Here's why investors should diversify across equities, fixed income, and alternatives
Canada is not the only country facing an economic slowdown. Several others are also facing the same reality, even as they continue to battle inflation.
“Many central banks are on the move, and economic data can be quite concerning, depending on the country,” said Kristina Hooper, Invesco’s Chief Global Market Strategist.
“There will likely be more market volatility, especially given heightened geopolitical tensions and the potential for downward earnings revisions. I believe the best we can do as investors is maintain a long-term perspective. That means being well diversified across equities, fixed income, and alternatives – and being tactically opportunistic if comfortable.”
Hooper noted that Canada’s central bank seems to be doing better than others at slowing its economy. While July job losses were higher than expected, they were still modest. Average hourly wages also rose less in July than June. But, she anticipated that the Bank of Canada would continue to raise rates “despite its mega rate hike of 100 basis points just a few weeks ago”.
In the U.S., Hooperp said, “it might not feel like a recession, but it feels like a slowdown. There is definitely real consumer pain. It has been reported that more Americans are skipping meals because of higher food prices. Households are racking up credit card debt, likely because they can’t afford living expenses. All that shouldn’t be a surprise given that real incomes have fallen significantly this year.”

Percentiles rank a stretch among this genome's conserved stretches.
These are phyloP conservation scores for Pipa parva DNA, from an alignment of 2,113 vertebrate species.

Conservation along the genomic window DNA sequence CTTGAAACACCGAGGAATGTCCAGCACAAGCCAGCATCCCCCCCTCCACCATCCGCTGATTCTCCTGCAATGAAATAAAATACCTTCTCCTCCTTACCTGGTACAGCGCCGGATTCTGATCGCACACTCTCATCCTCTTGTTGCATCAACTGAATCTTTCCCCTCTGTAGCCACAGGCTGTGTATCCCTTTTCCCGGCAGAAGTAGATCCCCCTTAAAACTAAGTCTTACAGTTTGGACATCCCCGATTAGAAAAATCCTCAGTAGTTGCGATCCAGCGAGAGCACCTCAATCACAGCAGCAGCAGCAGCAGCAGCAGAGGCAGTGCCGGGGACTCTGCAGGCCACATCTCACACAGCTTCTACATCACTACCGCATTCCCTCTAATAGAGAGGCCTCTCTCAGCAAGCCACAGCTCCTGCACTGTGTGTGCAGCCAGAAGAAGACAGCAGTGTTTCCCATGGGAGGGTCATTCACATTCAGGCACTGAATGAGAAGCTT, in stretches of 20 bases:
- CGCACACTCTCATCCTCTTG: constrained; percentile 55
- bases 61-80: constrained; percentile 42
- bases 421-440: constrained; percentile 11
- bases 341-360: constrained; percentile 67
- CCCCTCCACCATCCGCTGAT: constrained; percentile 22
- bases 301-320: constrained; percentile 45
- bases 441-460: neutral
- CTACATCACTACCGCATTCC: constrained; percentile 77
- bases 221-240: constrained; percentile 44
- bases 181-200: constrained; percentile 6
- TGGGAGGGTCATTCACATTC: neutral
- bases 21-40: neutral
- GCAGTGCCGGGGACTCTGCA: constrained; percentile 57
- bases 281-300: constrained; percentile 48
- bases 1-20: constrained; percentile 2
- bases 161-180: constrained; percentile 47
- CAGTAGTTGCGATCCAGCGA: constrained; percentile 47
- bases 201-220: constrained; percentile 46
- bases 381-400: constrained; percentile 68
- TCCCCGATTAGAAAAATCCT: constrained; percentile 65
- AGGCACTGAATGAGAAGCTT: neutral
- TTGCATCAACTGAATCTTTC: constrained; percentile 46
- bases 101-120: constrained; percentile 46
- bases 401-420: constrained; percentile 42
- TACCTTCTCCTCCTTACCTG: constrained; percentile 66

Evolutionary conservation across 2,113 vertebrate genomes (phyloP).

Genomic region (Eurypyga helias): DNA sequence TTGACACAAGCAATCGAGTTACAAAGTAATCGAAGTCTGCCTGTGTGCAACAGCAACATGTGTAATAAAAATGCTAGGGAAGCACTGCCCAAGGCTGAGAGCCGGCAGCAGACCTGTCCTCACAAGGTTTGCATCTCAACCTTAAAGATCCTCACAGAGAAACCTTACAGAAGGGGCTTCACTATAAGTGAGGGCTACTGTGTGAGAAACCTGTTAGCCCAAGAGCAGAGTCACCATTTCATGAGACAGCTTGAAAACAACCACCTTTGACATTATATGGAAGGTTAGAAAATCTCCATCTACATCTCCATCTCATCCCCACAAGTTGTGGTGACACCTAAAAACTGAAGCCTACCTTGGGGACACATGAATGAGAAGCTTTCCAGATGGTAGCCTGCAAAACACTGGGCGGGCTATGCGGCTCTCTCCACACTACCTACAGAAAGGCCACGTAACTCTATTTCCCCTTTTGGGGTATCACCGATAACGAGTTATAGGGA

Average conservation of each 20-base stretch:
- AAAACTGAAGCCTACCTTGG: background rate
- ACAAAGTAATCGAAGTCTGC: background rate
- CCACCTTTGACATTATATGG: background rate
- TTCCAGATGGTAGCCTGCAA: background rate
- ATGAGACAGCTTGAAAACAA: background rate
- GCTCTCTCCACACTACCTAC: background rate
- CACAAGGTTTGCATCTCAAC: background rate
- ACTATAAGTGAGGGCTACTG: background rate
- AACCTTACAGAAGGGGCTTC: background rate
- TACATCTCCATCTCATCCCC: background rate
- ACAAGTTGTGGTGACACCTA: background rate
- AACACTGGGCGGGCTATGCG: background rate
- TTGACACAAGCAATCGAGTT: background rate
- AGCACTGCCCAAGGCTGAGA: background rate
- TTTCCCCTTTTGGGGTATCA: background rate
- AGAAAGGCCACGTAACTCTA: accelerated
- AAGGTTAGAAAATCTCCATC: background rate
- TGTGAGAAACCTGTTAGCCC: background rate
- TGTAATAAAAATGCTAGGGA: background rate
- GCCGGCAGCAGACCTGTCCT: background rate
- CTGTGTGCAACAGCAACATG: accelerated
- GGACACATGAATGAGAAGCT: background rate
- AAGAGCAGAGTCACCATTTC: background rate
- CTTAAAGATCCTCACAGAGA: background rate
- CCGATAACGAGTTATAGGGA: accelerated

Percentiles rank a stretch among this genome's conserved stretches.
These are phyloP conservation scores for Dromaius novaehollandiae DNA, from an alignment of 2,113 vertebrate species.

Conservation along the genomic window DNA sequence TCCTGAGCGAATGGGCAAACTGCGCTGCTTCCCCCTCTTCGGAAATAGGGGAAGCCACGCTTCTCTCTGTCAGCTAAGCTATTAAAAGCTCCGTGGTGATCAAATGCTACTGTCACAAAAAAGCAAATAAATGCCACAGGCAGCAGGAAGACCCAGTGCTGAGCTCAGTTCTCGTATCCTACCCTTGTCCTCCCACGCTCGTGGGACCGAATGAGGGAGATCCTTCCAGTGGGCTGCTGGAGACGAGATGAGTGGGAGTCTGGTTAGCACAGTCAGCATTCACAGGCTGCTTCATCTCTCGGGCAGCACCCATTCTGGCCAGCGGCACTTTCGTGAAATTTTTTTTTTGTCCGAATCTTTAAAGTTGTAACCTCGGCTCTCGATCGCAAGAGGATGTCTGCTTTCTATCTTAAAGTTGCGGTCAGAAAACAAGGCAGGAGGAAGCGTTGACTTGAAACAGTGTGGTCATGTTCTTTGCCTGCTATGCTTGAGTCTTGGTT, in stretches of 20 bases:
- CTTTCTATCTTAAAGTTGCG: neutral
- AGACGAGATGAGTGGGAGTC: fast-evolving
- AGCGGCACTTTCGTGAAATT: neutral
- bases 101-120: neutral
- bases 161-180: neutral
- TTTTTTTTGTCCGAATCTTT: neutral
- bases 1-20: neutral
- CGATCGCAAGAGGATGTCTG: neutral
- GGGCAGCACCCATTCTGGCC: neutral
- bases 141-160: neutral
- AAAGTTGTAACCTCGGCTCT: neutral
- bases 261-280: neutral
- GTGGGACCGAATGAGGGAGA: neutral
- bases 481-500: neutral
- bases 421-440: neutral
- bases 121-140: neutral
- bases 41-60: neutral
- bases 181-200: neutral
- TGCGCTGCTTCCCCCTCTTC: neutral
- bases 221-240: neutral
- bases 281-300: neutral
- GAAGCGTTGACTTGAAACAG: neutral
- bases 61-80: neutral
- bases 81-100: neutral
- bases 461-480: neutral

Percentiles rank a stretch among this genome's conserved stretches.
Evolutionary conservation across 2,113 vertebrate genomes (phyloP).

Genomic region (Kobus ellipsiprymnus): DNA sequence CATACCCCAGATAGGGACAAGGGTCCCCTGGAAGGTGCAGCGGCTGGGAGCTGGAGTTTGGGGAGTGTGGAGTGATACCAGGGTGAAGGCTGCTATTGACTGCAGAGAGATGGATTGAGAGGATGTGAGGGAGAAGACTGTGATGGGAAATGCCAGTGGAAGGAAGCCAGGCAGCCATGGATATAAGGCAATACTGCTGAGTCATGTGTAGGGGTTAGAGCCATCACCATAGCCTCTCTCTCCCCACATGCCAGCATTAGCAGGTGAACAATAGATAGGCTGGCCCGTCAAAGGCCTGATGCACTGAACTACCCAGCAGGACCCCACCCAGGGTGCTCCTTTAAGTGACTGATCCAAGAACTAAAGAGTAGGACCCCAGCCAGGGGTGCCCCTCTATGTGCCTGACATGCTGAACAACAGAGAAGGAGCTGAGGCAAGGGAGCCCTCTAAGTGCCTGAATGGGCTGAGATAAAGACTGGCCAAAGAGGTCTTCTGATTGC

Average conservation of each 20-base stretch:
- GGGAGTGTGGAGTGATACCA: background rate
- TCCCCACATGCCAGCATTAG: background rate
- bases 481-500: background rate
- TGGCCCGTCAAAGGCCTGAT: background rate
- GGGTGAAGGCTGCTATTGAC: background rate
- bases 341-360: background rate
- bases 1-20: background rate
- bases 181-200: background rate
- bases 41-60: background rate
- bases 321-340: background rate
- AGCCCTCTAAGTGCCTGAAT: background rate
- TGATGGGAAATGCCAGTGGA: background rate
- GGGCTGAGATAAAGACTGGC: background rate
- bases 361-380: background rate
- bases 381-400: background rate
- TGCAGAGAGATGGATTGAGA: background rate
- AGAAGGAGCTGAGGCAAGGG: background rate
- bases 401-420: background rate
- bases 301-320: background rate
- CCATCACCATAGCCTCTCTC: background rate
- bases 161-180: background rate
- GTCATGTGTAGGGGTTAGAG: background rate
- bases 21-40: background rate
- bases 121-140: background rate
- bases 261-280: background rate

While job numbers increased in July, she noted that many of those were part-time. While purchasing was expanding, she said, “the U.S. economy is most definitely not on fire.”
In fact, despite the Federal Reserve’s very rapid and substantial tightening, and indications it may have a 75 basis point hike in September, the U.S. economy seems to still be resilient, despite the U.S. gross domestic product (GDP) contracting for two consecutive quarters. But, she noted that much of the Fed’s tightening has not yet turned up in the economic data, so it is only a matter of time before the signs of a slowdown show up in the job reports and elsewhere.
The Bank of England has surprised some with its latest inflation forecasts, now anticipating that inflation will peak at 13.3% in October. She said it is expected to remain in the double-digits until the second half of next year, even if the United Kingdon economy is in recession.
It hiked rates 50 basis points this week, which it hadn’t done in more than a quarter century.
“It seems reasonable to expect the Bank of England to hike another 50 basis points in September,” said Hooper, “although the demand outlook may restrict further hikes to 25 basis points.”
Inflation is also on fire in the eurozone, even though its economy is coming under very substantial pressure. Its GDP contracted in July with soaring inflation, rising interest rates, and concerns about energy supply leading the biggest drops in output and demand in almost a decade, barring pandemic lockdown months.
“It is going to be harder to stop eurozone inflation because most of it is not demand-driven,” said Hooper. “So, the European Central Bank might ‘stop’ the economy before it ‘stops’ inflation.
China’s economy is still recovering from COVID lockdowns, but it’s property sector is facing headwinds. It is trying to calm its housing market as a significant portion of Chinese households have stopped paying their mortgages on properties that are under construction because developers have stopped building them. China will likely encourage them to pay on time or face legal action from the banks while also providing developers with more liquidity to restart dormant projects.
“We believe the government has the tools to ensure these risks don’t spread to the financial system,” said Hooper, who is optimistic that this issue should be quickly resolved.